Splendour And Misery: Painting Prostitution At The Musée d’Orsay In Paris

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PARIS — Women of the night and their artistic impact is the subject of a major exhibition at the Musée d’Orsay in Paris. The show focuses on prostitution seen through the eyes of painters between 1850 and 1910. This extraordinary undertaking, whose title is borrowed from Honoré de Balzac’s controversial novel ‘Splendeurs et Misères des Courtisanes’ (The Splendours and Miseries of Courtesans), aims to unveil the faces and bodies of prostitutes as a genuine and rich source of inspiration for the painters of the period.

The mid-nineteenth century generated an effort to depict a concrete contemporary reality with a new desire to reject Romantic modes of idealization in art and literature which opened a new range of subject considered worthy of representation. The prostitute’s body as the ultimate anti-academic subject matter previously considered socially inappropriate could eventually be brought in the frame and became emblematic of the modernist gaze. Widely represented across canvas and texts, prostitutes became a symbol for modernity and embodied modern life itself.

From Van Gogh, Manet to Picasso or Munch, the exhibition features various generations of painters across several countries. As already suggested by its title, the exhibition also intends to examine the contradictory connotations of disgust and beauty associated with prostitution. Yet if some artists emphasized the ‘misery’ of it in their work while others chose instead to highlight its ‘splendour’, artists were all operating under the prism of fascination. Whether as cubists, impressionists, postimpressionists or expressionists, all were trying with a particular brush to reveal this disorienting world of the unseen sometimes lugubrious, sometimes colourful, no matter the technique of representation.

As they were experimenting and looking for new pictorial ways of representing prostitution, the subject was treated very differently depending on the painter’s artistic vision. Rather than reproducing scenes accurately and realistically, painters like Edgar Degas or Constantin Guys based their visions mainly on fantasies, suggesting and sublimating the noisy brothel atmosphere through unconventional techniques. Some chose to paint the common spaces of prostitution such as streets, harshly illuminated rooms or the dark interiors of ‘cafés-concerts’ and ‘music-halls’, while others preferred the intimate details of a face or a body.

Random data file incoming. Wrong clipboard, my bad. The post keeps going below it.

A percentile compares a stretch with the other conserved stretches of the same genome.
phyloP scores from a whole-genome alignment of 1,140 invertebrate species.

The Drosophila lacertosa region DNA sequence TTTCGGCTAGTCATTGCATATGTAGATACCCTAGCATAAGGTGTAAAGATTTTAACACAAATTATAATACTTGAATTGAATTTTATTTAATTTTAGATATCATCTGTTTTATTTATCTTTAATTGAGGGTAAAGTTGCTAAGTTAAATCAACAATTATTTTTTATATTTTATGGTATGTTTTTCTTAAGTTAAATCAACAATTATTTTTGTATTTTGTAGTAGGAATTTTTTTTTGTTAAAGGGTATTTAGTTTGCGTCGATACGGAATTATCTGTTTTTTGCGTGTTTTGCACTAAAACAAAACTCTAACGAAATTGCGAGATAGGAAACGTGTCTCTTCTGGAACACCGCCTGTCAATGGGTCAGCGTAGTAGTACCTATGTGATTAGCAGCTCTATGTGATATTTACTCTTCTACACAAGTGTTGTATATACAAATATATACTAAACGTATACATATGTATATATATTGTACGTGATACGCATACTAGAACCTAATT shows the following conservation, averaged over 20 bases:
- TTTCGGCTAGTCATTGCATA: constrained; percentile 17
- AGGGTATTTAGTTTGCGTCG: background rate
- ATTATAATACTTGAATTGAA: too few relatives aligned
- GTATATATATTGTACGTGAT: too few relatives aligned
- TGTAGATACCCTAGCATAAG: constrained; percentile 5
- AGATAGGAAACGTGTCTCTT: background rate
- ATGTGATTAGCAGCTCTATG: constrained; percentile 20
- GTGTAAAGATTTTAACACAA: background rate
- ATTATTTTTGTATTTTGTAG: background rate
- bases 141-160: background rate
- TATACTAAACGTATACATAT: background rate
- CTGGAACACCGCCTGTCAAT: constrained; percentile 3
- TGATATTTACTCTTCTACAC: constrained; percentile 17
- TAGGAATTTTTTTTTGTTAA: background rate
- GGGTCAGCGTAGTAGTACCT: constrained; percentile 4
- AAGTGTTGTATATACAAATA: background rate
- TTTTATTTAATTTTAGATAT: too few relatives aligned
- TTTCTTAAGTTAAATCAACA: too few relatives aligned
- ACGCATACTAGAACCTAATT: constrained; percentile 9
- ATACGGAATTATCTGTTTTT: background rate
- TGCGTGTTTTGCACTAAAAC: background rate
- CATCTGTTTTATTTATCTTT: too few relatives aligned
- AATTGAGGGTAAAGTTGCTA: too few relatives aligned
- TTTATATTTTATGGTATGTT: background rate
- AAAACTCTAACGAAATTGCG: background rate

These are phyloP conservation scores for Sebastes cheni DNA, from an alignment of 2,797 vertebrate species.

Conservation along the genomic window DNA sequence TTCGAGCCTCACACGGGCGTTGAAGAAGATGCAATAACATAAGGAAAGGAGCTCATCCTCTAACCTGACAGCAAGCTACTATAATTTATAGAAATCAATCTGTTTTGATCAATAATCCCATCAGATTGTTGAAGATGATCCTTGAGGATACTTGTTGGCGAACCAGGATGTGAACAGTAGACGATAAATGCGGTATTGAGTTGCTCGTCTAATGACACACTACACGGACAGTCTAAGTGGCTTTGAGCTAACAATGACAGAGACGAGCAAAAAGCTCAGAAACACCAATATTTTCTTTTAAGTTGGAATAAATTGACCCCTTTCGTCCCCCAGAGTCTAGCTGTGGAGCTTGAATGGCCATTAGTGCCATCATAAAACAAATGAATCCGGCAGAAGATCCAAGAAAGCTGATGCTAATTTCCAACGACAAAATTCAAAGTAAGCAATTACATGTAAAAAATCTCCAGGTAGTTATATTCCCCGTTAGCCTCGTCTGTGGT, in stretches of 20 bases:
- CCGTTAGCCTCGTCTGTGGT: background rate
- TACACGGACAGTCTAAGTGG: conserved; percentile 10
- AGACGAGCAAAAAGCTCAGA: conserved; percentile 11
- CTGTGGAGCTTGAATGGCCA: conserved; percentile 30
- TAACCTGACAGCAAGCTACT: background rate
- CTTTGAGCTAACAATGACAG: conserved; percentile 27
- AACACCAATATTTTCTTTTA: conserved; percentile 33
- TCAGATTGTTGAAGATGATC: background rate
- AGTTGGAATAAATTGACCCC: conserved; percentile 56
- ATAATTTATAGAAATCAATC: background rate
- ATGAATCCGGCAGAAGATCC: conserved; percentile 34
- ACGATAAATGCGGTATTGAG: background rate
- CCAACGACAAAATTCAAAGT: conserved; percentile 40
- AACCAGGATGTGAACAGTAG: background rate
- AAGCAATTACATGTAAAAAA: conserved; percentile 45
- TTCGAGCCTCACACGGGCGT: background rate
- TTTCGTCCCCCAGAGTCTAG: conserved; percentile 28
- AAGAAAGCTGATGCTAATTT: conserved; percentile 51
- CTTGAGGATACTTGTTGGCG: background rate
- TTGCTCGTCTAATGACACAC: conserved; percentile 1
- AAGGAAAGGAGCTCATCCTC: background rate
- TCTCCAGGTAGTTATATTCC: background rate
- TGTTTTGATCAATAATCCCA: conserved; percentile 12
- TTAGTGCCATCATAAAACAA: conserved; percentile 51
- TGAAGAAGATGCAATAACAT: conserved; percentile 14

Along with its artistic impact, the event also examines the social and cultural aspect of prostitution through Salon painting, decorative arts, sculpture and photography. In addition, various documentary and archival materials made available to the public highlight the ambivalent status of prostitutes from the splendour of the ‘demi-mondaine’, a pleasure girl living on her wealthy clients, to the misery of the ‘pierreuse’, an often clandestine street walker.

The social subject of prostitution is still a complex one nowadays. The fact that the Musée d’Orsay decided to conclude the year with a celebration of artistic images of prostitution has a particular resonance in light of the latest debates on the subject in France. We cannot but connect it to the recent decision of the French senate to scrap important sections of a government-backed law on prostitution that brought hundreds of prostitutes in the streets of Paris and other French cities last April. In spite of this resonance, whether taken as a subtle reminder of the still open debate on the controversial prostitution law in France or as a pure celebration of nineteenth century artistic imagery of prostitution, this impactful event is definitely not to miss.

‘Splendour and Misery — Pictures of Prostitution, 1850-1910’
22 September to 17 January 2016 – Musée d’Orsay, Paris

Pictures of Prostitution

‘At the Moulin Rouge’, 1892, Henri de Toulouse-Lautrec, The Art Institute of Chicago

Pictures of Prostitution

‘Olympia’, 1863, Édouard Manet, Grand Palais, Paris

Pictures of Prostitution

‘The Absinthe Drinker’, 1901, Pablo Picasso, Hermitage Museum, St Petersbourg

Pictures of Prostitution

‘The Absinthe’, 1873, Edgar Degas, Grand Palais, Paris

Pictures of Prostitution

‘Party at the Moulin Rouge’, 1889, Giovanni Boldini, Grand Palais, Paris

Pictures of Prostitution (4)

‘The Gallien Girl’, 1910, Frantisek Kupka, Národni Galerie, Prague

Pictures of Prostitution

‘Rolla’, 1878, Henri Gervex, Grand Palais, Paris